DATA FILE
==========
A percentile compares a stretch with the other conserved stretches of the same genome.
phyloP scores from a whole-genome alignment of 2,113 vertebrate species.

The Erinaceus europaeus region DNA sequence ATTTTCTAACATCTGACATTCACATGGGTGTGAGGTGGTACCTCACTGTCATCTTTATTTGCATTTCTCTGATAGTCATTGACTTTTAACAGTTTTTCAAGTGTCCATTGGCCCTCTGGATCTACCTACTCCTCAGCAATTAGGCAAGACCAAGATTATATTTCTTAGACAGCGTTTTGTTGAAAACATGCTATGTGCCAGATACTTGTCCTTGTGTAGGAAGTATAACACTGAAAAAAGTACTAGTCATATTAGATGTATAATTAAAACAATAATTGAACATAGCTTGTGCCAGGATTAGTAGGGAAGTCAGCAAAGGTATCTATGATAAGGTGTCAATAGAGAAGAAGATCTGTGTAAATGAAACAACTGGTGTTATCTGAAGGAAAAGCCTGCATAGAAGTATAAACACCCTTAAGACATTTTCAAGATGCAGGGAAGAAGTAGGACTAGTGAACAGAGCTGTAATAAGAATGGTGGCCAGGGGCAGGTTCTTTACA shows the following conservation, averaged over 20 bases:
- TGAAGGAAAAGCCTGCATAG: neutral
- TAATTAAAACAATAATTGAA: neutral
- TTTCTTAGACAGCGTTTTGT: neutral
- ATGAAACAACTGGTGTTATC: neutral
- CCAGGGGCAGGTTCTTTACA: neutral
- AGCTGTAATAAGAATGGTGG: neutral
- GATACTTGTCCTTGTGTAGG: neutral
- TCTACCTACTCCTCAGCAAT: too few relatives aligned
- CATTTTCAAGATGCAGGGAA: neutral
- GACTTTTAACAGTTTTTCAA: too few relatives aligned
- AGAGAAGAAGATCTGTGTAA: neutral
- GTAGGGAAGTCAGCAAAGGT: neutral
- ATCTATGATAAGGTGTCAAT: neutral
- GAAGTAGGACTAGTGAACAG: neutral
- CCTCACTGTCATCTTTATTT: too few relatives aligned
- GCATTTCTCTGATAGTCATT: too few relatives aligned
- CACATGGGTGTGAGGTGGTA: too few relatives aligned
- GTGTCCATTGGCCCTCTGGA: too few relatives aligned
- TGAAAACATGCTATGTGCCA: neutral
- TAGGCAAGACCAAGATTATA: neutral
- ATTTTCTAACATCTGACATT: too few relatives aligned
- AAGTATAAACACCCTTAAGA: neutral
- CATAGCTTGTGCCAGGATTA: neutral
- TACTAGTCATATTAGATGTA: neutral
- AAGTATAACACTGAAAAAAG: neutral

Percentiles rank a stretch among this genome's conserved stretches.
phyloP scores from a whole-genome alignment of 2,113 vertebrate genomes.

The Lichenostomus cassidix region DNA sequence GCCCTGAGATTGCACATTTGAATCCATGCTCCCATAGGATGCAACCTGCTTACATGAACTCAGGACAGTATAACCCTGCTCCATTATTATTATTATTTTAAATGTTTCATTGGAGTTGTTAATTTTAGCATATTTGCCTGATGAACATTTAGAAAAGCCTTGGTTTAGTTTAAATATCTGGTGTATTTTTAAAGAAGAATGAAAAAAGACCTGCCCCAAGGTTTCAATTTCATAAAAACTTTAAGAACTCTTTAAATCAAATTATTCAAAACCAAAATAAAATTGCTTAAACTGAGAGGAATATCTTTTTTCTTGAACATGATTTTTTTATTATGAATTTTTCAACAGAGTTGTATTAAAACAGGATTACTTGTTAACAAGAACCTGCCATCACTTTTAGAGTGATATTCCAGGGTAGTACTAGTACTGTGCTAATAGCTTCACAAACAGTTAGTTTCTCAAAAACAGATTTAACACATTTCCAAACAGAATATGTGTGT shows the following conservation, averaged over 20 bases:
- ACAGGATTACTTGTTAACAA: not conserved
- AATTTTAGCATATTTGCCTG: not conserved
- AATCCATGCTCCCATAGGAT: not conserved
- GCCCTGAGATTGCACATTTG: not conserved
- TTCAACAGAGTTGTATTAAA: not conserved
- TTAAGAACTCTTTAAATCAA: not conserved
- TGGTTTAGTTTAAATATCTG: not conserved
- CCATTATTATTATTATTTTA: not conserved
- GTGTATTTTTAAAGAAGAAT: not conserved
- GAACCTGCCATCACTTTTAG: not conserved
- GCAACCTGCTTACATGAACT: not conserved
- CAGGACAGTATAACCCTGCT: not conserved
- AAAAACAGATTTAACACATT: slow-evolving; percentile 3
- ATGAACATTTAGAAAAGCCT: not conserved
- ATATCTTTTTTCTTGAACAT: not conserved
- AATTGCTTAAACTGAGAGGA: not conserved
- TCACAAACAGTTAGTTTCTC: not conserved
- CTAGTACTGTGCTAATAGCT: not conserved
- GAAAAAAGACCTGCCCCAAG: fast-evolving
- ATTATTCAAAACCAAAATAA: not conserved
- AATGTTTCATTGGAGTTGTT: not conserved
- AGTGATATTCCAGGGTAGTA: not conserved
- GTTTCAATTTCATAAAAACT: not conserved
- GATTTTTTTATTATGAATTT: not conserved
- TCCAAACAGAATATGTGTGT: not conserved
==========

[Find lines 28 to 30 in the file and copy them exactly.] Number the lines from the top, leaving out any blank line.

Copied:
- AAGTATAACACTGAAAAAAG: neutral

Percentiles rank a stretch among this genome's conserved stretches.
phyloP scores from a whole-genome alignment of 2,113 vertebrate genomes.